more than 4 years ago
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Midwest Seeing Red Over 'Green' Traffic Lights

pcause The real world defeats the lab (839 comments)

Amazing, the real world isn't like the lab. And, surprise, all of the theoretical results expected aren't going to be achieved in the real world. This is a great example of theory meeting the real world and should make us pause and reduce our expectations for benefits of going green. Yes, it is a good idea to reduce our energy consumption and carbon footprint. Bu no, we won't get the results in terms of energy savings, reduced emissions and job creation that the ardent proponents are telling us will be achieved and it will take longer than expected. Still worth doing, but don't believe the press releases and promises.

more than 4 years ago
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How Do I Keep My Privacy While Using Google?

pcause You don't (533 comments)

The best solution is not to use Google at all. They are indexing your email and will figure out who you are and who youtalk to about what. Use the calendar and they know where you are. Add the 6 months of browser history and you're screwed.

more than 4 years ago
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Google Launches Public DNS Resolver

pcause This is all about better tracking for Google (540 comments)

If you use this than Google has access to every single site or service you visit or use, even without the browser. For doing behavorial targetting of ads this is key. Most commercial behavior happens outside of the search engine and on a third party site. This gives them some of the ability to do what the folks at Nebuad wanted to achieve by doing deep packet inspection. If you use Google's DNS, they get to do tracking without having to get an ISP agreement and they'll say that your agreement to use implies consent to use the data "for their own use". SInce their use is to sell ads that can be finely targetted, they are in effect gainig the ability to offer an advertiser "for people who search for camera and have visited newegg or amazon..." or "for people who visit planned parenthood, put up this anti-abortion ad".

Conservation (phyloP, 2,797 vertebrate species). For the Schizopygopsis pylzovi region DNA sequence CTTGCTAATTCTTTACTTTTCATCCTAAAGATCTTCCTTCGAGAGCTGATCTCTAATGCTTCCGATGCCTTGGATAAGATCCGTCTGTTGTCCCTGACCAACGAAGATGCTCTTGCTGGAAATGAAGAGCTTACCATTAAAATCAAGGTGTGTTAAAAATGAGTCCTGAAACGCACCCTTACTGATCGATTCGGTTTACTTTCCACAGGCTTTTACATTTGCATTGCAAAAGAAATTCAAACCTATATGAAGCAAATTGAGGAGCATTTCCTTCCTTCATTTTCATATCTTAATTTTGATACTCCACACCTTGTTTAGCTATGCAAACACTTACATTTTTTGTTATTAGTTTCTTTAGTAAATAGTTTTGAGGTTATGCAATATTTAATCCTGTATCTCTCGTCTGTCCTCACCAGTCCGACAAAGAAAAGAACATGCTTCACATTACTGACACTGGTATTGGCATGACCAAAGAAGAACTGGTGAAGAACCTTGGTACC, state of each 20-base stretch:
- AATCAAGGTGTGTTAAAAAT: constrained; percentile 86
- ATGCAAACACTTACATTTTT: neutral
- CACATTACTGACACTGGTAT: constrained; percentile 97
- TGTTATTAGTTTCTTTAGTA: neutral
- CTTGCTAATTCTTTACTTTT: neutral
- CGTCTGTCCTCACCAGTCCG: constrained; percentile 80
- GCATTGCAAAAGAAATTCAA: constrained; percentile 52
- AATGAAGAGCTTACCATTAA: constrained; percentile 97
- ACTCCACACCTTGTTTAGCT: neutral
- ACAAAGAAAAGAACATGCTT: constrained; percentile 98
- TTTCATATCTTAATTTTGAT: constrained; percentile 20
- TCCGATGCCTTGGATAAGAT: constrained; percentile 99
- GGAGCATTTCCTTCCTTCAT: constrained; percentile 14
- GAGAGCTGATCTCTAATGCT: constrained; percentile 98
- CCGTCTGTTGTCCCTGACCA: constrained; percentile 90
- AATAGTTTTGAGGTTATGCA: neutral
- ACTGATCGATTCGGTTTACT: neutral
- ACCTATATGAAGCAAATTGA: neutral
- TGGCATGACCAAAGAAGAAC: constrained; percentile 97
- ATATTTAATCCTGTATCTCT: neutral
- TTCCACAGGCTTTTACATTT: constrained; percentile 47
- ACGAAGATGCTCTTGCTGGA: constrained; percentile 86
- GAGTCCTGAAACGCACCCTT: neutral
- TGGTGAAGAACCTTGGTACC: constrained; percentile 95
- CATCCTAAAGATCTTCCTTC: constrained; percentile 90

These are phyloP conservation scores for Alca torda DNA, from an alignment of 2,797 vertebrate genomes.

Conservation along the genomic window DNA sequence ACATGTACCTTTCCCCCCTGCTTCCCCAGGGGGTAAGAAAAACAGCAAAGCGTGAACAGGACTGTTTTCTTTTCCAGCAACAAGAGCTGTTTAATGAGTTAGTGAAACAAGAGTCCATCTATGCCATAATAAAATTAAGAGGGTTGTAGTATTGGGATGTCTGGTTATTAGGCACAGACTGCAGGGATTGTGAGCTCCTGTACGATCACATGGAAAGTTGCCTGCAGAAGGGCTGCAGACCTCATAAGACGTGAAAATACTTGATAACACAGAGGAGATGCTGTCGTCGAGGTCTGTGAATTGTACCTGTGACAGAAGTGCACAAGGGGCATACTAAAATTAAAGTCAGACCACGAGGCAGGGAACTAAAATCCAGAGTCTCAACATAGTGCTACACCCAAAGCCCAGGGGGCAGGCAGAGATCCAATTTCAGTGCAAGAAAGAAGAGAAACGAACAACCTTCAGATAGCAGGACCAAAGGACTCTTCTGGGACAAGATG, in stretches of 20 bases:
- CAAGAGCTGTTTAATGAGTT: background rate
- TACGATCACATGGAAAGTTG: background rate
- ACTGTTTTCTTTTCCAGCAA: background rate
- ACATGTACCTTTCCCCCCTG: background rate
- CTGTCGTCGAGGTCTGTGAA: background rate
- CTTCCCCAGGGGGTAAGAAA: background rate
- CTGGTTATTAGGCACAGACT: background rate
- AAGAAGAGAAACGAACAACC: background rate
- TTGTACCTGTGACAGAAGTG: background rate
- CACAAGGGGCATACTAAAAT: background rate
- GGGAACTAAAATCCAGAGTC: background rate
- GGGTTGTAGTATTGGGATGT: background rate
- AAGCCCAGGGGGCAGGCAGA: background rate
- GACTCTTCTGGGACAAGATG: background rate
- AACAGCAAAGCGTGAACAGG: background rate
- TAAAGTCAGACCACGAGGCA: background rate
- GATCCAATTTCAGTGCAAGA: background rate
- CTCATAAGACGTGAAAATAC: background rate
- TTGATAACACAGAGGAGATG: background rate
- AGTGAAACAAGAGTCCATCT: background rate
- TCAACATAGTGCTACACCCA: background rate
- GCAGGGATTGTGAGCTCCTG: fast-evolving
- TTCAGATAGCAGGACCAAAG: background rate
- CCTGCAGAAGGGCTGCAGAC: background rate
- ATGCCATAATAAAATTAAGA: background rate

more than 4 years ago
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Microsoft Security Essentials Released; Rivals Mock It

pcause Re:Symantec Bashing (465 comments)

We used Symantec for years, but it just got too painful and I gave up on Symantec about a year ago. We used the Corporate version and it was slow and a resource hog. My kid's laptop had NAV and it was also a pig. I switched to Avast on the laptop and we're using Trend at work. Why should I give a vendor who for years gave me crappy software a second chance until I know that all of the alternative are worse. You have to earn and KEEP your customers respect and trust and not say "wait til next year". That only works for sports teams.

more than 4 years ago
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Are Long URLs Wasting Bandwidth?

pcause The search engine problem with short URLs (379 comments)

One of the issues with shortening URLs is that the search engines look at the URL and the words present in the URL to determine how to rank the URL. This works against the desire to shorten. For example having: "baseball/redsox/beckett" is important to get a higher ranking.

more than 5 years ago
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Network Neutrality Defenders Quietly Backing Off?

pcause WSJ not confused, Google trying to confuse (171 comments)

If you read Google's response, it is pretty clear that they are trying to obfuscate the issue. What they are talking about is paying to put servers and data inside the ISPs and so gain an advantage for their content. This is exactly the scheme that AT&T proposed and Google condemned. Their reply is a technical splitting of hairs and a diversion. Cache end servers, etc, is all just "we want our data to have higher access and priority and will pay for it". Admit it Google, you're busted.

What the Google reply really is, is an attempt to save face and avoid admitting that if they can gain business advantage, Google will dump "principle" for profit, just like every other corporation. They are afraid that this episode will expose their "do no evil" as merely a marketing slogan intended to fool folks. Busted.